A little while ago (having enjoyed good health all my life) I wrote a gung-ho piece about being ill and how unused I was to it. I finished off by arrogantly saying I wasn’t going to listen to anyone and I would carry on at a hundred miles an hour as I was intent on getting my old life back. Famous last words. It doesn’t always happen that way.
I hate to tell you how many of my friends have fallen over – both literally and metaphorically – recently.
The truth is that maybe seventy is the end of middle age! It is also the start of bits wearing out. Knees, hips – which can fortunately be replaced. But there are other items – liver, kidneys, lungs, hearts, jaws – which are not so easily replaced or even mended!
Much conversation goes on within our very caring little group about how we can most help our friends who are going through the various demises of the body. Or, for that matter, of their partners.
We have friends who are being sorely tested and we agonise about how we can help. What is the very best support that we can give them? Not only now, but in the days to come.
Each situation is different and of course there are no stock answers. But in my mind caring friends taking an interest and just listening is very helpful. After all a chronic disease is a very alone thing.
The last thing one wants to do is ask for help from one’s children. They are busy with their own lives to manage and we don’t want to burden them. Pathetic as I am I personally see this as failure. Ridiculous really but somehow we all seem to have been instilled with a culture which tells us to put everyone in front of ourselves. And yet if we don’t look after ourselves how can we help others?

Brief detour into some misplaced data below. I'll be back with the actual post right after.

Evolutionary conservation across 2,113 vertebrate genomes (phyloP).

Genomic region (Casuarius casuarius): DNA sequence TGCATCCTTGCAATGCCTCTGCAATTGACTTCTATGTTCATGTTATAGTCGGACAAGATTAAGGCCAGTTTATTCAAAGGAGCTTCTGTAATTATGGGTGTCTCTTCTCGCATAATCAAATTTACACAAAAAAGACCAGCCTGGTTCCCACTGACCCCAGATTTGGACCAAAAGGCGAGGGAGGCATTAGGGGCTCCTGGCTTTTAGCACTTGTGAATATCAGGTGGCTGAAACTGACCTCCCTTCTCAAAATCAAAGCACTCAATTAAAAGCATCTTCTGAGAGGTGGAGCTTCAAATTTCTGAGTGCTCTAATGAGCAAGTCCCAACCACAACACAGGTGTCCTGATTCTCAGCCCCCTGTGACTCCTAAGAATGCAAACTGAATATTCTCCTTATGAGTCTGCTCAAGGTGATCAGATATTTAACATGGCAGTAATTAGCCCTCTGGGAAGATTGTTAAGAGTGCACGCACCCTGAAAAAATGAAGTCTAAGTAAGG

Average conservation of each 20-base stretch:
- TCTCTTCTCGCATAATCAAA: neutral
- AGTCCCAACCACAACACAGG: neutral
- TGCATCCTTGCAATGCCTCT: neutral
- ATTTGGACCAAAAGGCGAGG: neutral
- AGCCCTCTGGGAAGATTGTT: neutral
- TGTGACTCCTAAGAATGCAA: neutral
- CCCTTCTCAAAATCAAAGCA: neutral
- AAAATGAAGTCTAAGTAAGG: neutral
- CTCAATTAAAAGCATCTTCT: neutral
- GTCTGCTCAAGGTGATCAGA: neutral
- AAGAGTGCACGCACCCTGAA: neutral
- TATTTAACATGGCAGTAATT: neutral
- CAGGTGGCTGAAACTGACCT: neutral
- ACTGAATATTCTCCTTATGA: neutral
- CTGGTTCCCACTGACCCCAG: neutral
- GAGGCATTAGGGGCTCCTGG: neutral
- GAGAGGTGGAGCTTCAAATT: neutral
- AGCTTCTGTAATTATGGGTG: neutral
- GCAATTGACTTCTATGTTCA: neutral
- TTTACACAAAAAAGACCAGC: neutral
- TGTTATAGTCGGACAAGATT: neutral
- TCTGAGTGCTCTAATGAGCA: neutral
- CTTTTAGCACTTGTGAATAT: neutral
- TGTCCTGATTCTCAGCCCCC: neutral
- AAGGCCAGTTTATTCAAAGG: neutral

For anyone else who might be going through the same thing I want to share something my 48 year old son said to me recently which made a great deal of sense to me.
“Mum you know I love you… but I can’t see through walls. I have a very demanding job, three teenage children and a wife – most of the time I have to spread myself very thin. Instead of sitting at home alone and worried please Mum make your needs known to me. I will be the first to try and address them.”
That is so true and so sensible. How can our children be clairvoyants? It is not normal for us to ask them for help so why should we expect them to be extra sensitive to us? If you don’t happen to have children, you can certainly relate this to your dearest friends who do.
So, I would say if you do need help – spell it out. Discuss it and you are half way to solving it.
That’s all I wanted to say. Good health everybody! BPG